|Und. Nights 97: Rex kidded Silver along.|
|Jeeves in the Offing 102: Girls of high and haughty spirits need kidding along.|
1. to encourage someone else to do something.
|Dict. of the Flash or Cant Lang. 163/2: Kidding on – to entice one on.|
|(con. 1840s–50s) London Labour and London Poor I 416/2: There they met with beggars who kiddied them on to the lurk.|
|Newcastle Courant 25 Nov. 6/5: I’ve knowed those as were good-uns need a little kidding on at times .|
|Sydney Sl. Dict. 9/2: Kino, the macing cove, kidded on a dollymop where the bloak’s got a swag of sheen. Kino’s cocum, and he’s stagging to crack the crib. Kino, the housebreaker, enticed a servant-girl (to keep his company) where the master has a quantity of plate. Kino’s wary, and he is watching to break into the house.|
2. to tease, to deceive.
|Dict. of Modern Sl. etc. (2nd edn).|
|(con. 1840s–50s) London Labour and London Poor I 425/1: He kids them on by promising three times more than the things are worth. This is a grand racket.|
|F&H].Chequers 186: I was kiddin’ him on [|
|Look Long Upon a Monkey 172: What a cracker and didn’t she like it and all? Wasn’t one of them to kid on she didn’t.|
|Scotland on Sunday Mag. 7 Nov. 19: I kid on this doesn’t bother me but it kills me.|
|Urban Grimshaw 68: The government tried to kid on that we lived in a harmonious multi-cultural society.|
3. see sense 1 above.
to delude oneself.
|Sporting Times 3 May 1/3: He utilised his winnings as groundbait for flats who were fly enough to kid themselves that they could clean him out and leave him granite-rocked at banker, shove-halfpenny, and penny nap.|
|Songs of a Sentimental Bloke 19: Yes, me, that kids meself I know their ways, / An’ ’as a name for smoogin’ in our click!‘The Intro’ in|
|White Moll 19: Don’t kid yerself dat youse’re kiddin’ me into givin’ it to youse because youse have got a pretty smile an’ a sweet voice!|
|Runyon on Broadway (1954) 24: She either is not as smart as she looks or is kidding herself.‘Breach of Promise’ in|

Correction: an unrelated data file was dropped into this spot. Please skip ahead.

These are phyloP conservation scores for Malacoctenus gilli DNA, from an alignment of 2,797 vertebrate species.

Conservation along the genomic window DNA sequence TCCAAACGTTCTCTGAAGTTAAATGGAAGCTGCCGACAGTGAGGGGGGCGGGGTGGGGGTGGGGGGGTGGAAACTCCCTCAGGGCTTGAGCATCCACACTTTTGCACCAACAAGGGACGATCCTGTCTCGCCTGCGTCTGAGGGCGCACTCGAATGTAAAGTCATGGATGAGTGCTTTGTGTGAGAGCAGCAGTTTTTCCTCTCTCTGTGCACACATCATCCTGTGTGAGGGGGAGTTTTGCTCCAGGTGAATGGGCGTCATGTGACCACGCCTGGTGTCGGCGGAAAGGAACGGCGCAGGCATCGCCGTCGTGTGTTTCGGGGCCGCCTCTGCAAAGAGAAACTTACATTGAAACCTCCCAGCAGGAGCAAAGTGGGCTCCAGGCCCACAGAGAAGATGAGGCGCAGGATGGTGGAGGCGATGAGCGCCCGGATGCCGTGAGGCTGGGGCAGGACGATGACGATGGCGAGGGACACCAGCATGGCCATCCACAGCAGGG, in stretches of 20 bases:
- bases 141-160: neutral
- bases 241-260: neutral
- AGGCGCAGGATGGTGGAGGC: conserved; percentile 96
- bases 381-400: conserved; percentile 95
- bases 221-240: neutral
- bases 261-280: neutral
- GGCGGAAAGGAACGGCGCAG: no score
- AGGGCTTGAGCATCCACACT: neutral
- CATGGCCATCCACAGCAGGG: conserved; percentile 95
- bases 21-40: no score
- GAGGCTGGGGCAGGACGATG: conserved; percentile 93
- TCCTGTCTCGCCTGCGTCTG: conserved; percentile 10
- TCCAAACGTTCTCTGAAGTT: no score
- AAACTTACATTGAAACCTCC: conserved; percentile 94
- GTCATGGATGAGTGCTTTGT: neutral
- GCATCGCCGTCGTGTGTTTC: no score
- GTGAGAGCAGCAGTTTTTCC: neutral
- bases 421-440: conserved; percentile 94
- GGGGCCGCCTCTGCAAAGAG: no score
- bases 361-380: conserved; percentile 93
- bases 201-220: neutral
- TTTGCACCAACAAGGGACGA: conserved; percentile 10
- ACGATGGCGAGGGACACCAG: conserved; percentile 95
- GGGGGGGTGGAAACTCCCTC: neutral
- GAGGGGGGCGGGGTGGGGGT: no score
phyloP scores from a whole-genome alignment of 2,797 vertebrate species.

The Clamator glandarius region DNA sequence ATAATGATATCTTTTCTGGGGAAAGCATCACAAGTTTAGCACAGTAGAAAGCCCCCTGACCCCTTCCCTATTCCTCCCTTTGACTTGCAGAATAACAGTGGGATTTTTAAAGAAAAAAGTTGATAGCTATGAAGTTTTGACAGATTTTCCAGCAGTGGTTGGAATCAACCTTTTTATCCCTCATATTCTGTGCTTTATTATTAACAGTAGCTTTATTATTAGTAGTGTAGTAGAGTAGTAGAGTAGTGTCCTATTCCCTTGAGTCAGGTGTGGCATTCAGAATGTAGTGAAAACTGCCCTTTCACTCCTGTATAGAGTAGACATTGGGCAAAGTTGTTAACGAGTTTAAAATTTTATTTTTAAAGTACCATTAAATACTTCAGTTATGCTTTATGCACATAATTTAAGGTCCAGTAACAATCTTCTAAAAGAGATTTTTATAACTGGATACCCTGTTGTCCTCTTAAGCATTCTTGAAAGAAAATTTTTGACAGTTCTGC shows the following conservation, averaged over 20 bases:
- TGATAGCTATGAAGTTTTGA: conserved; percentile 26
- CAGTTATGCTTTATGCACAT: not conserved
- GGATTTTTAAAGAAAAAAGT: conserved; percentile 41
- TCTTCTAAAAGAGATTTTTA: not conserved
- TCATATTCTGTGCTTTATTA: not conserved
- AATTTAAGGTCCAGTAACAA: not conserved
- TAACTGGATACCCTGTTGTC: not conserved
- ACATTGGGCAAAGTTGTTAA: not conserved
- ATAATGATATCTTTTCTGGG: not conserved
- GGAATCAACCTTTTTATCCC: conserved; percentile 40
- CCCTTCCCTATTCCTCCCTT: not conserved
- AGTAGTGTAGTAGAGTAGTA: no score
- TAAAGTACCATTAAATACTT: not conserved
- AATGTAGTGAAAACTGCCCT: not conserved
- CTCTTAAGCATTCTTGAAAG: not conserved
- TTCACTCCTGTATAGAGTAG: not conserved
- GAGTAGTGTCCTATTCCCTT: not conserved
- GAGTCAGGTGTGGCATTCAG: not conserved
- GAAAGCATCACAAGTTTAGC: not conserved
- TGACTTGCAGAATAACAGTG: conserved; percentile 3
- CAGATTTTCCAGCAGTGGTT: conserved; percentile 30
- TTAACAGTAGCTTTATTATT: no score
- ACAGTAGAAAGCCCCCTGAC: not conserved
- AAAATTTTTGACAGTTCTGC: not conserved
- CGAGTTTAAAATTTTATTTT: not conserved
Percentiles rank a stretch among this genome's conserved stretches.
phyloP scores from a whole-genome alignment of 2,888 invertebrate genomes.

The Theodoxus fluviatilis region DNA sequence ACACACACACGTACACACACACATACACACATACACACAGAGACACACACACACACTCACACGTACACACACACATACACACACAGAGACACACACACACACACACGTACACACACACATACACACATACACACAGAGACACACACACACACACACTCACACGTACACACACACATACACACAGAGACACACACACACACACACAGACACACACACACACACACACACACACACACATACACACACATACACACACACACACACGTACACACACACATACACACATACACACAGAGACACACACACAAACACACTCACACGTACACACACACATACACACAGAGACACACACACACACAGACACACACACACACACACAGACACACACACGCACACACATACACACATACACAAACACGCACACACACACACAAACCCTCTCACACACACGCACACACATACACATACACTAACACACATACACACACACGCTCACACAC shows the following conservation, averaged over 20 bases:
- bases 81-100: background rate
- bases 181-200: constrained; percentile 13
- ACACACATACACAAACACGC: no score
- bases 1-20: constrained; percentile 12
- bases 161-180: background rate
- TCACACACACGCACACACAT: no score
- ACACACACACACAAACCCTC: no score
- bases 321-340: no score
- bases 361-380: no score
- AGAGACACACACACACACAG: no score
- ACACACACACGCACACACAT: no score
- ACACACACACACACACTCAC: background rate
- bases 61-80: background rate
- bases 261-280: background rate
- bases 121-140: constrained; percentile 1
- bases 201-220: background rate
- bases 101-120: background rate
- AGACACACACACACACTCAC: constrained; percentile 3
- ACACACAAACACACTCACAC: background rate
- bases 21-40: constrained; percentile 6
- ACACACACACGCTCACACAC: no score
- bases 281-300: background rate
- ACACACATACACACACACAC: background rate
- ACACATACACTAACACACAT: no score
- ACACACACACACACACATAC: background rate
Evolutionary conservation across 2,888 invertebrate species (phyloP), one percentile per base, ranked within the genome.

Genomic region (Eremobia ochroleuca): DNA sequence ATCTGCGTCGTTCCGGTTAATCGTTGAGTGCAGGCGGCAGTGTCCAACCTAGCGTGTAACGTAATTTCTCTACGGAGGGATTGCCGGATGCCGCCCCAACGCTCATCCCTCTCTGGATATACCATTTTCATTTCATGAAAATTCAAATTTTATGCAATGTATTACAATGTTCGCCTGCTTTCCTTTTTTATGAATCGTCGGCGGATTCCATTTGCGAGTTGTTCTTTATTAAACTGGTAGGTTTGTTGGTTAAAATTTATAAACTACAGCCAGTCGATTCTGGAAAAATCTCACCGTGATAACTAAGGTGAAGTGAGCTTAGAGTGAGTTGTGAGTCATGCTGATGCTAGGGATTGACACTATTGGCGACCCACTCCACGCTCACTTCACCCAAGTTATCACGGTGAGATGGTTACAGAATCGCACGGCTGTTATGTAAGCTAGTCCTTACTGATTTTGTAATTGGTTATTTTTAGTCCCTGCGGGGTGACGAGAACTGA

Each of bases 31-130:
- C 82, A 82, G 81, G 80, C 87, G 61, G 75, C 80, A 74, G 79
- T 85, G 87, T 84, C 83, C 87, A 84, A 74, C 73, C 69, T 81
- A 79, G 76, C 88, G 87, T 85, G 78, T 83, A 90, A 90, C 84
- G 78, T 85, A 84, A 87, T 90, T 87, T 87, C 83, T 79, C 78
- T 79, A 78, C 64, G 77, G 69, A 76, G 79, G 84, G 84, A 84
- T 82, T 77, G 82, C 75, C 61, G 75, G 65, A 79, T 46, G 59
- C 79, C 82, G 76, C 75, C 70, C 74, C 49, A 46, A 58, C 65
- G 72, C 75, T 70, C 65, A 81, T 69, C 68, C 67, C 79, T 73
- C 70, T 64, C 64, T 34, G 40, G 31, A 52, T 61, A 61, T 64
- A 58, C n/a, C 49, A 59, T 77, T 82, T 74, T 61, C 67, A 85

|High Window 90: ‘Must take a good man to run them fast babies.’ ‘Don’t kid yourself, dad.’.|
|Proud Highway (1997) 405: We no longer even kid ourselves about being the bearers of a great and decent dream.letter 14 Oct. in|
|(con. 1930s) ‘Keep Moving’ 2: My self-appointed mentor brushed this aside derisively. ‘Don’t kid yourself about that, mate.’.|
to tease mercilessly.
|Low Company 9: B’gee, if a dame said that to me, I’d kid the pants off her.|
|Iceman Cometh Act I: We’ll kid the pants off him.|
|Kingsblood Royal (2001) 236: I meant to kid the pants off you, Cap, but you’re all right.|
|Catcher in the Rye (1958) 82–3: I really like it best when you can kid the pants off a girl when the opportunity arises.|
(US) used interrog. or emphatically, i.e. ‘Are you serious?’ or ‘I’m absolutely serious’.
|Derby Day 48: Something’s upset you, Littl’un [...] what’s the fakement. Let’s have it straightforward, and no kid.|
|Cruel London III 167: Honour bright, no kid, as we say in London.|
|Sporting Times 30 Jan. 6/1: ‘Your ’Umble is cheap to-day, and no kid, all owing to a little party which I gave last night’.|
|Tales of Mean Streets (1983) 34: ‘Straight,’ said Billy, ‘I’ll sport ye one. . . . No kid, I will.’.|
|City Of The World 269: I’ve known fair topping daddies at the plant – no kid!|
|Sun. Times (Perth) 21 Jan. 13/3: he was a fair dinkum John and no kid.|
|Ulysses 404: Fine! Got a prime pair of mincepies, no kid.|
|Babbitt (1974) 34: Honest! No kidding!|
|Call It Sleep (1977) 430: ‘He’s awright! He’s awright!’ ‘Yeah?’ ‘Yeah! No kiddin! No kiddin!’.|
|Dead End Act III: No kid!|
|They Die with Their Boots Clean 122: No kiddin’, Sarnt? Don’t yer know?|
|Catcher in the Rye (1958) 34: Give her to me, boy. No kidding. She’s my type.|
|in Sweet Daddy 130: But what the hell, forty isn’t old. No kid.|
|Howard Street 64: ‘No goddam kiddin!’ Jimmy snapped at him.|
|Inside the Und. 29: I could have done ’er and no kidding.|
|London Embassy 84: Hey, I had a good time [...] No kidding.|
|Lucky You 120: ‘No kidding?’ ‘Don’t look so shocked.’.|
|Robbers (2001) 11: Yeah? Brake fluid? No kidding. Beth says ice.|
see are you kidding?